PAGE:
[​IMG]

    Although pleasant enough for a saunter around, that’s about all there was, I’m sure if you went further afield you could find some more abandoned buildings, remains of the railway line or possibly some ironstone mines.

    Heading back to the car we passed a few grouse getting ready for the glorious 12th, probably not that glorious for them!

    [​IMG]

    Well that’s Rosedale ROC Post, time for a well-earned safety pint :brew.

    Cheers,

    TLR.
     

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  2. Rik UE

    Rik UE 28DL Regular User
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    Nice photographs, shame it was flooded.

    Thanks for sharing!
     
  3. The Lone Ranger

    The Lone Ranger Safety is paramount!
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    Cheers Ric UE,

    Not the most epic Sunday stroll, but there seemed to be a bit of confusion whether this ROC post was still welded shut or not, pretty irrelevant either way as you would have to be Jacques Cousteau to explore it now ;)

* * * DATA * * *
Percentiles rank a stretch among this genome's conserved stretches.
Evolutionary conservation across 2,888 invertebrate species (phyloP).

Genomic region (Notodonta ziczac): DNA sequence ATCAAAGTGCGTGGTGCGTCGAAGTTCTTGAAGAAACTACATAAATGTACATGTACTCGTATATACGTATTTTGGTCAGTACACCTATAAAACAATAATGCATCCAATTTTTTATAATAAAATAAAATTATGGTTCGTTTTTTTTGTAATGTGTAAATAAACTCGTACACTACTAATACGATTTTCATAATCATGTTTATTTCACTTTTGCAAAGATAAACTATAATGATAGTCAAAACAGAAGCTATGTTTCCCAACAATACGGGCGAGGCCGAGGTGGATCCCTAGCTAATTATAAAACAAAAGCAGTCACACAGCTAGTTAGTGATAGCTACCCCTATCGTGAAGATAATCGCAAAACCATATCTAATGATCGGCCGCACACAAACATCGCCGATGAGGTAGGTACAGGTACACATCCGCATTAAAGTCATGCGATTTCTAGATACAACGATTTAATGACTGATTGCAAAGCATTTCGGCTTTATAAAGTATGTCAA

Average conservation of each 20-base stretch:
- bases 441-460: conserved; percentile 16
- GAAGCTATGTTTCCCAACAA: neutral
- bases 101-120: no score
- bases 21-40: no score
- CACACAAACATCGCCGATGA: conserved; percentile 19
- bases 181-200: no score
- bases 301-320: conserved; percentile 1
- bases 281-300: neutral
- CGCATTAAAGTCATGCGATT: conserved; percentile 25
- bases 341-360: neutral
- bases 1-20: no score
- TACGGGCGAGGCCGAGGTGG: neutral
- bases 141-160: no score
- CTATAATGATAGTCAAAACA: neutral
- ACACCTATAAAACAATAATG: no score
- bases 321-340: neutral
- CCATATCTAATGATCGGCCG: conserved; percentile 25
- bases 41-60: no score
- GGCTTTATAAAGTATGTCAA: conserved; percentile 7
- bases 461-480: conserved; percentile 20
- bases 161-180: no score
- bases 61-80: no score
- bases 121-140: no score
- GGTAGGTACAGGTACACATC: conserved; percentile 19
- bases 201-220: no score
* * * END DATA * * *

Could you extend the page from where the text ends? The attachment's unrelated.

4. Rob

    Rob 28DL Full Member
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    That was welded last time i was up there.
     
  5. Ordnance

    Ordnance Moderator
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    Wellies? Like The Lone Ranger says you would need scrubber gear on this one LoL or a pump and a day or two to spare!
     
  6. Bertie Bollockbrains

    Bertie Bollockbrains 28DL Regular User
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    Does anyone know any flooded ROC posts in the Wiltshire, Dorset, Bristol or Gloucestershire area? I've just had an idea to scuba dive one with my underwater camera. Could be interesting. Not aware of any underwater posts ever appearing on 28DL.

    Thanks
     
  7. slayaaaa

    slayaaaa 28DL Regular User
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    That is awesome and would love to see that? Will take a look for you mate haha.
     
  8. Bertie Bollockbrains

    Bertie Bollockbrains 28DL Regular User
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    Onto a philosophical debate now but I've done lots of underwater wrecks (including planes, cars, trucks, submarines and an aircraft carrier). Do they count as an urban explore? Not all of them were done with permission and some were self-found with lots of research. I do remember one of those trucks being a cattle truck with lots of bovine skeletons trapped inside :sad.